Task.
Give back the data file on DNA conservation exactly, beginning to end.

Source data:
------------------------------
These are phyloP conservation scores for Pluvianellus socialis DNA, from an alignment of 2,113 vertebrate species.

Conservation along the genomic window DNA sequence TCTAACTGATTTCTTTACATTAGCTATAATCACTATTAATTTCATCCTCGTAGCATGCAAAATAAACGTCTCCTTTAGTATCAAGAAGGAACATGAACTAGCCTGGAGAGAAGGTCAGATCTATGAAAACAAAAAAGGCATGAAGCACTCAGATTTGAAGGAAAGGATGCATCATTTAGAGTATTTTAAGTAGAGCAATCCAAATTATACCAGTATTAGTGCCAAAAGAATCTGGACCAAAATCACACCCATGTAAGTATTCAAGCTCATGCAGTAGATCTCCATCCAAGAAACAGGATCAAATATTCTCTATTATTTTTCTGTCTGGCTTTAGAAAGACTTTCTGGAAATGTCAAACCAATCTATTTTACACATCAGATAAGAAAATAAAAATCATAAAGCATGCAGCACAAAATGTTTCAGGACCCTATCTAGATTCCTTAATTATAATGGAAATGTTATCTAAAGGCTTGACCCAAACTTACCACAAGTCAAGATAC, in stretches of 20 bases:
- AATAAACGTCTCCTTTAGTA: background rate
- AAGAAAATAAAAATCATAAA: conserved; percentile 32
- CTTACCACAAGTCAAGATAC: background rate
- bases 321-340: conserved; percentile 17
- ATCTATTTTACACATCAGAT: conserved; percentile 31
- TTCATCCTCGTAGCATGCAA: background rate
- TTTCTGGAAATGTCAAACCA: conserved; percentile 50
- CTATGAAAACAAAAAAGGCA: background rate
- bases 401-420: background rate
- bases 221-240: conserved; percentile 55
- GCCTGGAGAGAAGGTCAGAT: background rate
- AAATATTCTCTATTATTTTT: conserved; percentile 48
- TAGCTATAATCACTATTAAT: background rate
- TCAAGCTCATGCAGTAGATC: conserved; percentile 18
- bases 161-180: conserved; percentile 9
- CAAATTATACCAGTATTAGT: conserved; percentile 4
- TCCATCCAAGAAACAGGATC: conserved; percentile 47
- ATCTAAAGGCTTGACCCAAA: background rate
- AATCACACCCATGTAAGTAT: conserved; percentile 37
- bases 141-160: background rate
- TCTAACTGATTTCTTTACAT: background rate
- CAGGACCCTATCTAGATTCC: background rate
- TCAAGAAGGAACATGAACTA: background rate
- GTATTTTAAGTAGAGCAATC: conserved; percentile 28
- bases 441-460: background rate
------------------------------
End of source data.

These are phyloP conservation scores for Pluvianellus socialis DNA, from an alignment of 2,113 vertebrate species.

Conservation along the genomic window DNA sequence TCTAACTGATTTCTTTACATTAGCTATAATCACTATTAATTTCATCCTCGTAGCATGCAAAATAAACGTCTCCTTTAGTATCAAGAAGGAACATGAACTAGCCTGGAGAGAAGGTCAGATCTATGAAAACAAAAAAGGCATGAAGCACTCAGATTTGAAGGAAAGGATGCATCATTTAGAGTATTTTAAGTAGAGCAATCCAAATTATACCAGTATTAGTGCCAAAAGAATCTGGACCAAAATCACACCCATGTAAGTATTCAAGCTCATGCAGTAGATCTCCATCCAAGAAACAGGATCAAATATTCTCTATTATTTTTCTGTCTGGCTTTAGAAAGACTTTCTGGAAATGTCAAACCAATCTATTTTACACATCAGATAAGAAAATAAAAATCATAAAGCATGCAGCACAAAATGTTTCAGGACCCTATCTAGATTCCTTAATTATAATGGAAATGTTATCTAAAGGCTTGACCCAAACTTACCACAAGTCAAGATAC, in stretches of 20 bases:
- AATAAACGTCTCCTTTAGTA: background rate
- AAGAAAATAAAAATCATAAA: conserved; percentile 32
- CTTACCACAAGTCAAGATAC: background rate
- bases 321-340: conserved; percentile 17
- ATCTATTTTACACATCAGAT: conserved; percentile 31
- TTCATCCTCGTAGCATGCAA: background rate
- TTTCTGGAAATGTCAAACCA: conserved; percentile 50
- CTATGAAAACAAAAAAGGCA: background rate
- bases 401-420: background rate
- bases 221-240: conserved; percentile 55
- GCCTGGAGAGAAGGTCAGAT: background rate
- AAATATTCTCTATTATTTTT: conserved; percentile 48
- TAGCTATAATCACTATTAAT: background rate
- TCAAGCTCATGCAGTAGATC: conserved; percentile 18
- bases 161-180: conserved; percentile 9
- CAAATTATACCAGTATTAGT: conserved; percentile 4
- TCCATCCAAGAAACAGGATC: conserved; percentile 47
- ATCTAAAGGCTTGACCCAAA: background rate
- AATCACACCCATGTAAGTAT: conserved; percentile 37
- bases 141-160: background rate
- TCTAACTGATTTCTTTACAT: background rate
- CAGGACCCTATCTAGATTCC: background rate
- TCAAGAAGGAACATGAACTA: background rate
- GTATTTTAAGTAGAGCAATC: conserved; percentile 28
- bases 441-460: background rate